If you pass away owning an asset in your individual name, with no named beneficiary or  joint owner, then that asset must go through probate. One of the most common misconceptions is that if there is a will then you don’t have to go through the probate process.  Fact is, the ownership of the asset dictates whether probate is necessary, not the existence of a will. If there is a will, it simply directs the probate court as to who you want to be appointed as the personal representative and to who are assets are to be distributed. If there is no will, then Michigan statute decides who may be appointed as the personal representative and who will receive your assets.

To begin the probate process, a probate estate is commenced by filing pleadings with the probate court, either formally through a petition, or informally through an application. Within that document, a personal representative will be appointed, and heirs may be designated.

The next stage, which is rather timely, involves publishing for unknown creditors. For any unknown creditors, you will begin the four month process in which you will give notice to anyone that the decedent may have owed money to. Unknown creditors may include credit card companies, medical billing companies, or simply a neighbor down the street. You will provide direct notice to the known creditors.

Publishing is a statutory requirement in the state of Michigan, regardless of your knowledge of the existence of unknown creditors. Once this part of the process is completed, you are ensuring that you have fulfilled your obligations as personal representative to provide notice to all known and unknown creditors. By doing so, if a creditor were to come forward months later, they are statutorily barred from making a claim.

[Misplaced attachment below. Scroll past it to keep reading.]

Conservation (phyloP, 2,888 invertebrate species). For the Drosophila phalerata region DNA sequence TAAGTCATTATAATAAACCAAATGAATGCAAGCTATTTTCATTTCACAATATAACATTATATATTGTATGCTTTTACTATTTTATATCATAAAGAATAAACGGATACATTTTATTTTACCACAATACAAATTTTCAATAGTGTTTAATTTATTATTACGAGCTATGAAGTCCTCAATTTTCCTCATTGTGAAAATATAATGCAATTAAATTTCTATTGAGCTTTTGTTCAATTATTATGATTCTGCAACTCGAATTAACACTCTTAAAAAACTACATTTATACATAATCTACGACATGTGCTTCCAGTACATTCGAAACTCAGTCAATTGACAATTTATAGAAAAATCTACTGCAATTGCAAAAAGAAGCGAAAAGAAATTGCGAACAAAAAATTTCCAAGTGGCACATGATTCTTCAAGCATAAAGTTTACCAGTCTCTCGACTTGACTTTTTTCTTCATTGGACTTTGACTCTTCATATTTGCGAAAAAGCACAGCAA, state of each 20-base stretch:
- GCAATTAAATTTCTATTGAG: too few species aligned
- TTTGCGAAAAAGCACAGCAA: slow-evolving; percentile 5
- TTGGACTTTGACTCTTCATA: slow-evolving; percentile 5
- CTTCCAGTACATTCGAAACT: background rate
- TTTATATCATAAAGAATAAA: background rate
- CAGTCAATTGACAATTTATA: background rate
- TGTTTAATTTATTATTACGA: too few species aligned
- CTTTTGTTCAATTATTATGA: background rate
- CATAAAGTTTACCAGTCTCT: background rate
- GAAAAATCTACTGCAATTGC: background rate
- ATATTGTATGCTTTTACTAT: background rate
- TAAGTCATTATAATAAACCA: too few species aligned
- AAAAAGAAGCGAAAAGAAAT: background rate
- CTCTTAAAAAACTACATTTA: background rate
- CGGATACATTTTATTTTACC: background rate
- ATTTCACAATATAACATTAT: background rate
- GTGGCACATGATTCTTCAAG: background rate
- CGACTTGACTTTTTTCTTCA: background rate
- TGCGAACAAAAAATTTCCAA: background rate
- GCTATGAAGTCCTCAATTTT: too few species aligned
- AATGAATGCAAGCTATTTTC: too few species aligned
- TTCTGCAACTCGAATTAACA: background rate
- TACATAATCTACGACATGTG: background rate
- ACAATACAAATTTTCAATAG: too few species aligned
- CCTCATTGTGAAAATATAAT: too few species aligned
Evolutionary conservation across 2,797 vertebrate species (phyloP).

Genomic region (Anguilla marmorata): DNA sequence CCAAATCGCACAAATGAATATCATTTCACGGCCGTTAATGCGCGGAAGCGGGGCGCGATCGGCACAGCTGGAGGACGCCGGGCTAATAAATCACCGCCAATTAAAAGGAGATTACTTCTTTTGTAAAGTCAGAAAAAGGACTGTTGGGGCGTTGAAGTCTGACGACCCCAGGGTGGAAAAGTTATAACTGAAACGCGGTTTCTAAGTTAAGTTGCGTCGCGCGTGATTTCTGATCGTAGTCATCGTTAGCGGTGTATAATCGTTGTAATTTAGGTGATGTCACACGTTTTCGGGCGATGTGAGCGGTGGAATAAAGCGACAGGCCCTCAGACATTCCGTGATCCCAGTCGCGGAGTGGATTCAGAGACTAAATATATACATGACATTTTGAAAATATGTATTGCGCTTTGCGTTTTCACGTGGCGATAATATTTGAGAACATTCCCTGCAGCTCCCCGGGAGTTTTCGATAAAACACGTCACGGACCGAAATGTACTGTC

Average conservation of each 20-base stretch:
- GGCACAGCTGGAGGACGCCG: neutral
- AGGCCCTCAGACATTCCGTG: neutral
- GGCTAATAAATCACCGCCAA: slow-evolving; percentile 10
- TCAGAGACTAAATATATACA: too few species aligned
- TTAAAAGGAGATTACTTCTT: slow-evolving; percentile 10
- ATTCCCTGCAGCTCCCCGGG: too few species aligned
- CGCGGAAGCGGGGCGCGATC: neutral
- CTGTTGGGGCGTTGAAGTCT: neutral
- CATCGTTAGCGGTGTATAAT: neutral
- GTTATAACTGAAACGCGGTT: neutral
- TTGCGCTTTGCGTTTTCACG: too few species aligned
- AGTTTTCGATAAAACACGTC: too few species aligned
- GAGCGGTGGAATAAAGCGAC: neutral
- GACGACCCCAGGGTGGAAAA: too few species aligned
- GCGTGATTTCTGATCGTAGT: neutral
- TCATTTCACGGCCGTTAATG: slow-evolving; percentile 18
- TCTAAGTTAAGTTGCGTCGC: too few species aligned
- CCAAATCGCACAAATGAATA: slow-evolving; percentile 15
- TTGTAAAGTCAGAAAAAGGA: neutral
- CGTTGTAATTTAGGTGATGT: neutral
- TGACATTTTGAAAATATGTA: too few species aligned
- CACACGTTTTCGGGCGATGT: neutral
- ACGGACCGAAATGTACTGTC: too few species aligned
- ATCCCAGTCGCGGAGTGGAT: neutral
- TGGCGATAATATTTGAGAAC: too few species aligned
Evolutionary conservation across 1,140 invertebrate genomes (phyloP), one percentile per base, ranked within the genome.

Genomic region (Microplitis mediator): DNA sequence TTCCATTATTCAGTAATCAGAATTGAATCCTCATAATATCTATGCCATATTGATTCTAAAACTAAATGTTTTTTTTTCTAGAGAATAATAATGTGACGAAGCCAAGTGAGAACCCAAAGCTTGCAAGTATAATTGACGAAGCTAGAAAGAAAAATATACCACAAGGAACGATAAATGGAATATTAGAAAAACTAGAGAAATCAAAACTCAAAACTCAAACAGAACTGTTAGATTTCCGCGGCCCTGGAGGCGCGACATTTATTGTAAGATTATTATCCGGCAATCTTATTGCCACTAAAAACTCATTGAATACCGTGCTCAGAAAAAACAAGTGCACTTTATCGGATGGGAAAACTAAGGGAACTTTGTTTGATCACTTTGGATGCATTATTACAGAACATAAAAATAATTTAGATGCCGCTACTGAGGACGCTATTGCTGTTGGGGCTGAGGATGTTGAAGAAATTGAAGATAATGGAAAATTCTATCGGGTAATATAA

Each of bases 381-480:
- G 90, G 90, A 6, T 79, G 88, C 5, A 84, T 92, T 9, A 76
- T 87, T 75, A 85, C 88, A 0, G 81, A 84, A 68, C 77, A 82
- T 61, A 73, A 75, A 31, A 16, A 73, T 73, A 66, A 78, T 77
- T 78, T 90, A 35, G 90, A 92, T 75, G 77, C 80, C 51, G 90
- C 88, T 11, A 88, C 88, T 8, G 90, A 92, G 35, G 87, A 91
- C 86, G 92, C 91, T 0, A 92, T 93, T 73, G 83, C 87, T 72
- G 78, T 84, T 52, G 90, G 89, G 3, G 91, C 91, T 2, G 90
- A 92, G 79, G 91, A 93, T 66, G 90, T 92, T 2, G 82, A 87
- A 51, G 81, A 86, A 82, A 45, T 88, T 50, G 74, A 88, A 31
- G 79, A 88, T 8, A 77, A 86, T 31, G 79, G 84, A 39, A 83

The next step involves the letters of authority. These documents give the personal representative the legal authority to act and administer the probate assets. The personal representative gets this letter of authority from the probate court. Subsequently, as part of the role of personal representative, you must identify and gather the assets that the decedent owns. Those assets are then identified on the Inventory which is filed with the probate court. Only the interested parties have the right to see and view the inventory.

Next, you must administer the estate assets and settle any debts that the decedent may have had. Before distributing assets pursuant to the will or statute, you mush settle any debts that have been properly raised by creditors. Once completed, you can distribute the remaining assets and report the distribution to the court. Finally, you’re able to close the estate through the probate court in a variety of ways.

This is a general summary of the Michigan probate timeline, however, each estate has its own unique issues which may require variation. If you are involved in a probate estate, have been appointed as personal representative, or have any questions about the probate process, call us at (833) PROBATE or visit us at theprobatepro.com.